This is how what we do and where we live impacts on health



The environment where we live and our life habits they have a huge impact on our health. A good example of the importance of environmental factors is found in the lower longevity of sedentary people or in the development of asthma and lung failure when we breathe polluted air. But also in the deactivating effect that solar radiation has on the SARS-CoV-2 virus, which causes the Covid-19 disease.

The thing does not end there. Both the development of cancer and that of other complex diseases, especially cardiovascular or respiratory, depends on non-genetic factors. Its severity is greatly conditioned by our behavior, lifestyle habits, environmental risk factors and other social determinants of health.

The set of all those non-genetic risk factors that affect people’s health is called exposoma. And it implies that each person is different and unique not only because of their DNA (genome), but also because of their environment and lifestyle.

A challenge for biomedical informatics

Taking the exposome into account at a health level is important. Especially since considering the social, economic and environmental complexities allows us to make better decisions for patients than if we limit ourselves to the traditional clinical approach.

However, analyzing all the data from a person’s exposome is not easy. We must not forget that, at each moment, each of us is in a different place, under variable conditions of pollution, solar radiation, noise, stress, etc.

That makes the exposome a source of Big Data that changes as a function of time and physical space. It is helped to decrypt by digital health devices, which allow continuous collection of dynamic data under real-time conditions. Among them the popular activity bracelets, mobile phones or even social networks.

Together they bring a whole new scale to the field of analysis and allow a wide range of parameters to be monitored in great detail.

The exposome and precision medicine

A health system capable of detecting that an individual has decreased their sports activity, that they frequently travel through an area of ​​high pollution and that they have increased their weight, could make personalized recommendations in this regard to improve health and prevent diseases.

There is no doubt that combining the exposome data with other health data would lead to a more proactive and efficient healthcare system. It would make possible a real-time analysis of the population taking into account the daily evolution of aspects such as weight, physical activity or blood pressure. All this, with the aim of realizing personalized recommendations to each individual under a precision medicine approach.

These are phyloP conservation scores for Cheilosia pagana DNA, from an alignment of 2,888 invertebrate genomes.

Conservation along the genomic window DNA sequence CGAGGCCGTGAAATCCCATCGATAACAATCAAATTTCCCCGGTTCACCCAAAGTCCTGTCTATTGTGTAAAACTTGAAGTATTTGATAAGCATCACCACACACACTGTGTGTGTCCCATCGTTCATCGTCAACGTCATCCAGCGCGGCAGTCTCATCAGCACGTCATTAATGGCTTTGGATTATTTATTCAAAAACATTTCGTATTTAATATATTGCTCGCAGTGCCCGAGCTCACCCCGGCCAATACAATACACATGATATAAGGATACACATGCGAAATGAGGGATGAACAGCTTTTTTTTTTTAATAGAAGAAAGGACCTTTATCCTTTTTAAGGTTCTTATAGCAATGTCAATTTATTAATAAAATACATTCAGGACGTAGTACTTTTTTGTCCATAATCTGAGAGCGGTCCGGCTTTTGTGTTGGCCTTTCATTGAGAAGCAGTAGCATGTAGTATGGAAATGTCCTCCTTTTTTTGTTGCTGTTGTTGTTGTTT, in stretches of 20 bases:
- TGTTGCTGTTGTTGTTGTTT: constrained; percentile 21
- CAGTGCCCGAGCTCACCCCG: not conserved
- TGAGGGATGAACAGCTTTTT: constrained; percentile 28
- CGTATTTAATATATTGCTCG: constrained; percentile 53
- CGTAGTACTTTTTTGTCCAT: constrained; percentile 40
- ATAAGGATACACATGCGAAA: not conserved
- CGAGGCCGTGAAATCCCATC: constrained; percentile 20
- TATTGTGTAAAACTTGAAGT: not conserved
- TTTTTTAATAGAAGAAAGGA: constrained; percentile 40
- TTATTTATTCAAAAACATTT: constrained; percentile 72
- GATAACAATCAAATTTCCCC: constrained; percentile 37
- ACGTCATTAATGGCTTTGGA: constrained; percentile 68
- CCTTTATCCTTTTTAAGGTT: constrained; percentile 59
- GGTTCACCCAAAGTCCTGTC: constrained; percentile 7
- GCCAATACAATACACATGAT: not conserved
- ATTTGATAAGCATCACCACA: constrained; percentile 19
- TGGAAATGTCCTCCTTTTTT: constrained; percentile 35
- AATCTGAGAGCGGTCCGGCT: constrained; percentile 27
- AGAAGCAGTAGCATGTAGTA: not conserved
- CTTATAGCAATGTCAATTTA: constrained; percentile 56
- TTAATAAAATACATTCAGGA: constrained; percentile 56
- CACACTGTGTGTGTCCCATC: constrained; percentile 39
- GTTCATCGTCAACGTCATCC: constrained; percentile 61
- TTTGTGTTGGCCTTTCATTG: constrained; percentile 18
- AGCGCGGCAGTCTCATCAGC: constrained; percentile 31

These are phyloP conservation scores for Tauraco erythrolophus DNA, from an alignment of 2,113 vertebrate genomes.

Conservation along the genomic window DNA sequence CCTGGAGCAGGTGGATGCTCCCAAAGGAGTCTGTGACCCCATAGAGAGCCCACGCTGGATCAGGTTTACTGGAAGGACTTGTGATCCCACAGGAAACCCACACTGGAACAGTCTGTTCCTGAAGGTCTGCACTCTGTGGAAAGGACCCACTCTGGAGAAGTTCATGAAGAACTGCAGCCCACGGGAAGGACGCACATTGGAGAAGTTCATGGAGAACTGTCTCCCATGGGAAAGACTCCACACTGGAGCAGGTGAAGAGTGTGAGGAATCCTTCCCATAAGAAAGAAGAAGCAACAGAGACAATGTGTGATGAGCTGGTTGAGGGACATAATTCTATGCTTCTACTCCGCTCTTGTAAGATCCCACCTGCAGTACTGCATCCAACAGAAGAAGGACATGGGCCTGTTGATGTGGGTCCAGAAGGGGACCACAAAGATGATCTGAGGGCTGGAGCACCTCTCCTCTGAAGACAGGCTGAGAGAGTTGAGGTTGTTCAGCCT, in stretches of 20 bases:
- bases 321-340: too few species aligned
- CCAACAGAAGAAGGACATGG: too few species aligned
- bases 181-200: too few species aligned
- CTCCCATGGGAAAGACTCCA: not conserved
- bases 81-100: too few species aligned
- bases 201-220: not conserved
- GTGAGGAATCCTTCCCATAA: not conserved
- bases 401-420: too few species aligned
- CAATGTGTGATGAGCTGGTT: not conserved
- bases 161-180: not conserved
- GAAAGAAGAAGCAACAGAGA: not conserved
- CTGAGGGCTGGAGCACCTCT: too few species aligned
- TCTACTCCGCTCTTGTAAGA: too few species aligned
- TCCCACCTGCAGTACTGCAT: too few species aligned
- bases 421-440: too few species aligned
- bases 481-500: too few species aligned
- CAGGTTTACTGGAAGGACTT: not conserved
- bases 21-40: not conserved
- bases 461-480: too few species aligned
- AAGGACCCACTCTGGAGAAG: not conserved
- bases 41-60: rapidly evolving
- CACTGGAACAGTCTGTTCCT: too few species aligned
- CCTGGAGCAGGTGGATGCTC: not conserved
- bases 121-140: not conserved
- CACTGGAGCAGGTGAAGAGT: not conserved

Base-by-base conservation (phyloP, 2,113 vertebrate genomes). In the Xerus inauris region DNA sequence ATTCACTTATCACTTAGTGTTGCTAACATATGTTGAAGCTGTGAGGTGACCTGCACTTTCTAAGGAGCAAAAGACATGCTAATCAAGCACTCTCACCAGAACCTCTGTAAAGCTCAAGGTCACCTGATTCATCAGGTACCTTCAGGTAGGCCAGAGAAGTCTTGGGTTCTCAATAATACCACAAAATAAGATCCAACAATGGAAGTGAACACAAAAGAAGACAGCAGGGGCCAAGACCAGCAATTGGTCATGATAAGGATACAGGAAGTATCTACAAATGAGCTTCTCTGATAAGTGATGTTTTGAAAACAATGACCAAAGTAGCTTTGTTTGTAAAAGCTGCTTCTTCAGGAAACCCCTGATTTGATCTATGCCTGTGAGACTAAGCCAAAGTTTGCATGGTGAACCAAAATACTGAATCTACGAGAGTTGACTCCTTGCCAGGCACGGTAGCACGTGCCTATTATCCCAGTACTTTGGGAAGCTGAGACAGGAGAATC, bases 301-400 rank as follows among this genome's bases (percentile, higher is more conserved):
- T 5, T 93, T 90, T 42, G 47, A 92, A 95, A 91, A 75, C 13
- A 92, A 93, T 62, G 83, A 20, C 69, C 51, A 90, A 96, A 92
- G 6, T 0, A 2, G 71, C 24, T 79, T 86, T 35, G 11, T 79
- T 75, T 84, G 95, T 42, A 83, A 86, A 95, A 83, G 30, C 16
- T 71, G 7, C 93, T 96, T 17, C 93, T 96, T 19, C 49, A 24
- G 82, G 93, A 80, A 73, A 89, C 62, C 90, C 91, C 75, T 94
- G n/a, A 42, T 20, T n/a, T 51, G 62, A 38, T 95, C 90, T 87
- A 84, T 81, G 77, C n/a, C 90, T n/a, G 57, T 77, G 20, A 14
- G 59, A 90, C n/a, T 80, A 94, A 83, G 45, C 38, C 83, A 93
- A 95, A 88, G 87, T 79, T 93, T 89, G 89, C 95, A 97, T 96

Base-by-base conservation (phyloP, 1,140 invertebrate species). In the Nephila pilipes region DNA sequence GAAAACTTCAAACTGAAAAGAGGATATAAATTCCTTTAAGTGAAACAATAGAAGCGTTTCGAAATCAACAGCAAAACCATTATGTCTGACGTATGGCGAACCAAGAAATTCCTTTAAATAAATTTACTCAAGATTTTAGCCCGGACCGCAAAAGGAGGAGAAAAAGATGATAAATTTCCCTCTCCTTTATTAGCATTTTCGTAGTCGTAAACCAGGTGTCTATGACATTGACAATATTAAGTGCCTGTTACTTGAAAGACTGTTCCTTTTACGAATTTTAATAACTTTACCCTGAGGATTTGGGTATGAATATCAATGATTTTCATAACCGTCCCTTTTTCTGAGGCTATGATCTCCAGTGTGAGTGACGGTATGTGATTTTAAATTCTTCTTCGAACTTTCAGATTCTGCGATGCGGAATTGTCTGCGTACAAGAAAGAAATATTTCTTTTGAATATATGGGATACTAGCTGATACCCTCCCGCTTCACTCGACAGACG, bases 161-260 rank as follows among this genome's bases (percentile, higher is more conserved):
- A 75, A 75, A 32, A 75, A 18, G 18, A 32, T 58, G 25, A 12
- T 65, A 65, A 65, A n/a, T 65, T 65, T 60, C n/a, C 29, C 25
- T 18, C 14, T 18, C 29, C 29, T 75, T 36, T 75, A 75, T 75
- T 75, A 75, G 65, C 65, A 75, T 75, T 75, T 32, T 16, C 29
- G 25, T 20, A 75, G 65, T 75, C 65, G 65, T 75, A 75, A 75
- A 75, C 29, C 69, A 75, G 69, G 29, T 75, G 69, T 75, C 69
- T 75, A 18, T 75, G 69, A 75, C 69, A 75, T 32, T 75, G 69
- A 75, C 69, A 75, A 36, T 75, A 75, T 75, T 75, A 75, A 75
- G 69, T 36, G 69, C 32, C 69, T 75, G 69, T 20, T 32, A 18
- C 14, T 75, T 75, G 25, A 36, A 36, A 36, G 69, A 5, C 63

The exposome also finds application in the field of digital epidemiology. By detecting the appearance of generalized symptoms in specific sectors of the population, treatments could be applied in advance and monitoring of epidemics.

For example, the early detection of a generalized rise in body temperature in a sector of the population could raise the alarm. Faced with a possible relationship with a COVID-19 outbreak, the health system could be strengthened in advance. Medical assistance would be guaranteed in the area, avoiding a possible collapse.

Towards an efficient and proactive healthcare system

Through the study of the exposome, health systems will have the proactivity and capacity to detect health problems in their initial phase. They will be able to make specific recommendations for each person and establish treatments according to the socioeconomic circumstances of the individuals.

As if that were not enough, it provides them with tools to relate these aspects with pathologies detected in visits to health centers, currently included in the patient’s medical history.

We are facing the possibility of establishing a bidirectional health system, that anticipates risks and make recommendations, more efficient and resilient in the face of situations such as those experienced in the context of the current pandemic.

Miguel Atienza Maderuelo. Ph.D Student. Biomedical Sciences and Public Health, UNED – National University of Distance Education.

Fernando Martin Sanchez. Research Professor, Carlos III Health Institute.

Paloma Collado Guirao. Chair professor, UNED – National University of Distance Education.

This article was originally published on
The Conversation

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